I always knew when I got to a casting that it was a waste of time if the sign-in sheet asked for my social media handle. My agency started to put our social media handles on our comp cards in my second year. I think the limited success I had as a model was because I was in the very last gasp of the analogue era, when you could just scrape by without being very online.
It has become even harder. Not only do all models have to compete with everyone who has a social media presence (lots of brands now cast directly from Instagram or TikTok), but they also have to compete with digital renderings. In 2019, I traveled to Seoul, South Korea, to visit a 3D animation studio, and got myself turned into an avatar. The whole process took less than one minute: I sat in a room filled with digital cameras, and when they were done they had a perfect rendering of me. It was so accurate you could see the hairs I hadn’t shaved properly that morning.
Digital, lifelike models have been used by brands like Balmain and Dolce & Gabbana. There are now digital agencies representing these “talents.” A digital model can have proportions and skin that no human being could ever have. Perhaps more importantly, they won’t catch a deadly virus in a pandemic. But the ethics of this trend is questionable. As Lauren Michele Jackson points out in the New Yorker, Shudu, one of the most successful digital models, is a representation of a black woman created by a white man, thus profiting off the already scant opportunities for women of color in the industry. The same is true of the biggest digital influencer of them all, @lilmiquela, who has over 2.8 million followers on Instagram and has identified at various times as a woman of color and a member of the LGBTQ+ community. She is also an advocate in the fight against breast cancer, despite the obvious fact that renderings have no risk of ever dying from, well, anything.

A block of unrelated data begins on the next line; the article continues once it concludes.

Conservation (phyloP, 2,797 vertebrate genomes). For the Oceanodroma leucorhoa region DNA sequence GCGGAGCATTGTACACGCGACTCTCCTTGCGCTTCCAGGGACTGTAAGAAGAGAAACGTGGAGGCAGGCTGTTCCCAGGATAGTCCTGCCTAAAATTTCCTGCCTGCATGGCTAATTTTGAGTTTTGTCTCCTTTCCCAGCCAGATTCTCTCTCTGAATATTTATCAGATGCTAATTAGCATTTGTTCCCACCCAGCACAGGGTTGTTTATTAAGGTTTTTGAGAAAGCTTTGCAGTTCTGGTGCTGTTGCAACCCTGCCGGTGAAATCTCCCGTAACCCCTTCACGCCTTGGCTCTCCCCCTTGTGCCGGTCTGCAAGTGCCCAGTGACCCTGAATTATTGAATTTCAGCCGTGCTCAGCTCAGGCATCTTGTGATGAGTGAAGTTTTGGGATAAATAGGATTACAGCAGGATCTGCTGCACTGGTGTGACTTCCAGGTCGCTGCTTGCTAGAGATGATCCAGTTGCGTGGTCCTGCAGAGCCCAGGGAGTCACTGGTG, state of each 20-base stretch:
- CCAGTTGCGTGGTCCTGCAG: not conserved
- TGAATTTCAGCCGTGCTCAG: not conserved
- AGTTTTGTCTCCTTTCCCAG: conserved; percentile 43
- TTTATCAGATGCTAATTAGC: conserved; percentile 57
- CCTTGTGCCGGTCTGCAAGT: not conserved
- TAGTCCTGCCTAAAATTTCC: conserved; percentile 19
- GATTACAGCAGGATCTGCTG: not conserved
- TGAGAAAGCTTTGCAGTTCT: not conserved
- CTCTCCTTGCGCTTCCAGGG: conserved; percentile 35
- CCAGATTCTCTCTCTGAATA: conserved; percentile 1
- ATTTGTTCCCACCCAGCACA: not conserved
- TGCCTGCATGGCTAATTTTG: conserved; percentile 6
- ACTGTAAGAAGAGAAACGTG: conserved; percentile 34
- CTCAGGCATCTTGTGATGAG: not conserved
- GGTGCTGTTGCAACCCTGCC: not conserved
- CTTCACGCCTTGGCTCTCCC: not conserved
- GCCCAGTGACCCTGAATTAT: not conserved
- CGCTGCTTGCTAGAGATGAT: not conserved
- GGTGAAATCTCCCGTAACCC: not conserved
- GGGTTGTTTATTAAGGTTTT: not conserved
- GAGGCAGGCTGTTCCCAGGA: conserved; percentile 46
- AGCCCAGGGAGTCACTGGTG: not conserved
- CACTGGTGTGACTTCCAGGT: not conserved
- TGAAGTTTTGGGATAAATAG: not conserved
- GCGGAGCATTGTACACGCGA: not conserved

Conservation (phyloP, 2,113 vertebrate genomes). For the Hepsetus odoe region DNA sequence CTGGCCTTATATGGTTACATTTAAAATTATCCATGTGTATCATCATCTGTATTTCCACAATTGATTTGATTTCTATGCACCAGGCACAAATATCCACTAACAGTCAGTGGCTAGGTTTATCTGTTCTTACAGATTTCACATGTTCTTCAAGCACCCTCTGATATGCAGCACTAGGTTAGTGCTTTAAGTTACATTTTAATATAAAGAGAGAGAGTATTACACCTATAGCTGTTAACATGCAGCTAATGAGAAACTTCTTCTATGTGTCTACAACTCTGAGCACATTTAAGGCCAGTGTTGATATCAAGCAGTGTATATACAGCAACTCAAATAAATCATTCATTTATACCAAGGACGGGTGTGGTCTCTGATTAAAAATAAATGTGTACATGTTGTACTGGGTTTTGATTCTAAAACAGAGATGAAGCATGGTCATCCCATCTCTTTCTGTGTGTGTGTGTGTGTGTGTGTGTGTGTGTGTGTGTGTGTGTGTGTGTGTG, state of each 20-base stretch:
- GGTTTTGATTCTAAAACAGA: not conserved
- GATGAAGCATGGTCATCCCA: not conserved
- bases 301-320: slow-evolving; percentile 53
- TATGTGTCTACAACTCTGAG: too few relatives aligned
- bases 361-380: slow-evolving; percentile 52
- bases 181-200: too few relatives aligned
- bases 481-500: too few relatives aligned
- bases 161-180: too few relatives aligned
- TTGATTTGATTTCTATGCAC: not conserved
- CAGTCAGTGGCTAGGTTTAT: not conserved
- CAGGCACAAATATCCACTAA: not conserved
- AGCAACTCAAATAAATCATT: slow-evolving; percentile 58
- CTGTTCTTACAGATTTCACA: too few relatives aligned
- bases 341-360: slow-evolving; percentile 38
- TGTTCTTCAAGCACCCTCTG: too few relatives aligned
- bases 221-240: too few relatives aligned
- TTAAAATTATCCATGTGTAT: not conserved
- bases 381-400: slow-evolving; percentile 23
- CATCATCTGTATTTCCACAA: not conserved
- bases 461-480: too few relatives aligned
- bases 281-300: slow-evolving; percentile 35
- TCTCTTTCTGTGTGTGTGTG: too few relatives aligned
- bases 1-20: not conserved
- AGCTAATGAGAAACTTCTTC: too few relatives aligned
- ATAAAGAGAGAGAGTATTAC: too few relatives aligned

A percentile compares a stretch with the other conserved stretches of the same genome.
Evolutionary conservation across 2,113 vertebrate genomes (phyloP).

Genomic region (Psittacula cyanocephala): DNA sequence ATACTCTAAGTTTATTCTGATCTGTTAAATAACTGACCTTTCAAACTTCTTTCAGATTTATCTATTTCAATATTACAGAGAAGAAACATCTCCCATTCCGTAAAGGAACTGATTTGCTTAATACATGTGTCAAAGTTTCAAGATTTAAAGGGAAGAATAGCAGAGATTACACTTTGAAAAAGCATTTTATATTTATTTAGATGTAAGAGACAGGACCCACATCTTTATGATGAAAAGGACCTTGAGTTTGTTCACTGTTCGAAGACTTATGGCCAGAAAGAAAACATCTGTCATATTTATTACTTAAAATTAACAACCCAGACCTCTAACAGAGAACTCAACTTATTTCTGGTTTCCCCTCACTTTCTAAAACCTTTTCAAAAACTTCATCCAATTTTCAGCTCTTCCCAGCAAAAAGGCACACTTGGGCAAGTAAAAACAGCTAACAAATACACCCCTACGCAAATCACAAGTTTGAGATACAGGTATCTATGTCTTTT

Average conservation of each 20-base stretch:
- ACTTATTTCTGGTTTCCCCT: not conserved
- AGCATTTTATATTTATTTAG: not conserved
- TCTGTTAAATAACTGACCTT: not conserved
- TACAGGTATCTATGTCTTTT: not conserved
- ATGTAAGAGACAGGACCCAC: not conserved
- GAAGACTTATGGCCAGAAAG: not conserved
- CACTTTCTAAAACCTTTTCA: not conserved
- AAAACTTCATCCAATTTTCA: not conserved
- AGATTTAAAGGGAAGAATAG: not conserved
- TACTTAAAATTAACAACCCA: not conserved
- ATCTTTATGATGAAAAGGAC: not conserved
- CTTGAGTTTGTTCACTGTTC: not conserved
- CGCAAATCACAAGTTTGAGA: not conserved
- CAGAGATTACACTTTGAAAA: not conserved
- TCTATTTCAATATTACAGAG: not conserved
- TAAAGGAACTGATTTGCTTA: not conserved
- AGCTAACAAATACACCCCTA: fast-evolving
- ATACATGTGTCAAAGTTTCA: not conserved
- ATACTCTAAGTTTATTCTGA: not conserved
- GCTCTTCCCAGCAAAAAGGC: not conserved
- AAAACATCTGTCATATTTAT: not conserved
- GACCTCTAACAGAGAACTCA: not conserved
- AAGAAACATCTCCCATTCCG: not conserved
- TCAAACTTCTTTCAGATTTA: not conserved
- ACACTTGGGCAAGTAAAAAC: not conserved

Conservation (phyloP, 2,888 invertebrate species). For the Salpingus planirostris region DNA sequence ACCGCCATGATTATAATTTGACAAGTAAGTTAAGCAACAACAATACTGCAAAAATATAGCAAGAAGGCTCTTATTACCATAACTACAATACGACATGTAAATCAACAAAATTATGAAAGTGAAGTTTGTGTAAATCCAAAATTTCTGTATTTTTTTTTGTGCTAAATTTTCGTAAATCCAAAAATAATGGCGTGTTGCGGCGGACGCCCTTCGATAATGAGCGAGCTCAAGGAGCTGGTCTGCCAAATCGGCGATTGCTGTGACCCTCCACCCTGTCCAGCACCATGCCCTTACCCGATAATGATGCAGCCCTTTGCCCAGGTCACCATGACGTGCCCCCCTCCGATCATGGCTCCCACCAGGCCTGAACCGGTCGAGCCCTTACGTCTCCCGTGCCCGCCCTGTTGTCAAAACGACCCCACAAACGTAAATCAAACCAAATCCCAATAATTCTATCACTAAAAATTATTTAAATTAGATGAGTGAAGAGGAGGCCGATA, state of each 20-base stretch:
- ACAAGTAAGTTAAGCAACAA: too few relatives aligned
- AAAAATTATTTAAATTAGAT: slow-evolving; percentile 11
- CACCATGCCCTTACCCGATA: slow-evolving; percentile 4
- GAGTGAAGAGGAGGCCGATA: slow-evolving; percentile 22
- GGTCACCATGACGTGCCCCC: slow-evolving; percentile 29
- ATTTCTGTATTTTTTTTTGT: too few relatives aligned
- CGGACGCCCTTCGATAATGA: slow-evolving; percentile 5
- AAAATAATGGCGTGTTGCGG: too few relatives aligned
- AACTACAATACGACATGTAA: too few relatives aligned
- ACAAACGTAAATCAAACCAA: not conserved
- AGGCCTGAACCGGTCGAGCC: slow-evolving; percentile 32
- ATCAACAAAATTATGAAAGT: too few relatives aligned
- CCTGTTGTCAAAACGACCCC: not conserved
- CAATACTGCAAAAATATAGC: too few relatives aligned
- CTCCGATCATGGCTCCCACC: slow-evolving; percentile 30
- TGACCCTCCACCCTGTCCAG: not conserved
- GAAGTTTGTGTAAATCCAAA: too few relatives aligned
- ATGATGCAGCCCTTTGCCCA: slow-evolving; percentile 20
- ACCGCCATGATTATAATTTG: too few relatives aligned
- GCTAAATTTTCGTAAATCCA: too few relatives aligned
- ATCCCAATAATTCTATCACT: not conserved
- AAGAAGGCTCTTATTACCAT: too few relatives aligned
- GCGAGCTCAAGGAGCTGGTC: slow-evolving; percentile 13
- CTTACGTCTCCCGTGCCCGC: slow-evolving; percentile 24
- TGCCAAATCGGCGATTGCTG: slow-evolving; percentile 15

Even if we could set aside the polarizing politics of representation, there is also the issue of control. In Seoul, the day I interviewed the CEO of the animation studio, a famous K-pop singer committed suicide after years of online bullying. The CEO asked if I had heard what had happened. Yes, I said, it was tragic. Indeed, he responded, then leaned towards me across the table and said, with casual confidence, that this was exactly why a digital singer was better. We control them fully, he said, like a puppet.